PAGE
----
Jacques Commaille is an extraordinary mentor.   As a pioneer in interdisciplinary studies he dedicated his career to building a field “from scratch” in which his students and colleagues could thrive.   Jacques inspired students to follow his lead, nurturing their scholarship and love of research while guiding and supporting development of their careers.  Former students described Jacque’s “contagious enthusiasm,”  “deeply passionate” engagement with their work, and “empathy and intelligence” that made him “an unparalleled mentor.”  One said, “He has the desire—and skill—needed to help students articulate that which they themselves want to do and then to help them bring this to fruition.”  Another wrote, “Jacques is the role-model who most often comes to my mind.”  All are qualities shared by the best mentors, but Jacques has given his students much more.  Over many years of effort Jacques has established research institutes, secured teaching positions, created publications and funded research projects, winning the hearts of students within his own country and from abroad while welcoming collaboration with colleagues across the globe to enrich these opportunities.  He and his former students have played an important part in establishing law and society in France as an internationally recognized field of teaching and scholarship.   For his extraordinary dedication to mentoring, Jacques Commaille is winner of the Law and Society Association’s Stanton Wheeler Mentorship Award for 2014.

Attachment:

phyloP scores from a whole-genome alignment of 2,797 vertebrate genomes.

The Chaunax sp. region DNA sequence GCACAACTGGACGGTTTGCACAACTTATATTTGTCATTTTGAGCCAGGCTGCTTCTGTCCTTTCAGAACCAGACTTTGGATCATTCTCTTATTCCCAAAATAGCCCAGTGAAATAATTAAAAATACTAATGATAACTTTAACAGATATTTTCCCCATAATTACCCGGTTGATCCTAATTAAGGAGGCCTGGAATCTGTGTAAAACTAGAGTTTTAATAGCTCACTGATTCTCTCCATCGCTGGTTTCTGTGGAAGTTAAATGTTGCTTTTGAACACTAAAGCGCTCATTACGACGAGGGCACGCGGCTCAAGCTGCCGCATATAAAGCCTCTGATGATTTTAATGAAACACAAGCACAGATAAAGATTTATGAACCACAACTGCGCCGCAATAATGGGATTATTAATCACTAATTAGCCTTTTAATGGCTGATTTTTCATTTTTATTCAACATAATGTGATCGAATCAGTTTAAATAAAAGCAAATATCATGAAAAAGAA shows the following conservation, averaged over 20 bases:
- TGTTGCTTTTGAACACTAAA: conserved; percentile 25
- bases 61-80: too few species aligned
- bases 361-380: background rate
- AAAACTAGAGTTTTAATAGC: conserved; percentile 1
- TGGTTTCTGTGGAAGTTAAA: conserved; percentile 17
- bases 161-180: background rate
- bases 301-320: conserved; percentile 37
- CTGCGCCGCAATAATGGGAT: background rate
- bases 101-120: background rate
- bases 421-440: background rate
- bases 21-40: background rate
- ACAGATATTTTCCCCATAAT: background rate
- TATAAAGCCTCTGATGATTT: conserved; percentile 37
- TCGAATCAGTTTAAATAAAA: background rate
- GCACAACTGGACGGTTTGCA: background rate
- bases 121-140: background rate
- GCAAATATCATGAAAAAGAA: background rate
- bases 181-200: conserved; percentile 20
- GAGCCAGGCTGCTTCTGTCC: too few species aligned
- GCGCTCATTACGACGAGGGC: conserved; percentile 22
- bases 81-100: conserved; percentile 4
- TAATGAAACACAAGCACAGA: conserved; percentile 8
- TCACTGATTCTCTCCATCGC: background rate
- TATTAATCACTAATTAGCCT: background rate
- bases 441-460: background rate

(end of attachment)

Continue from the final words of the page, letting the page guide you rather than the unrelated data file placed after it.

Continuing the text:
Ronald Pipkin
Service Award

For sustained and extraordinary service to the Association.

saratAustin Sarat
Amherst College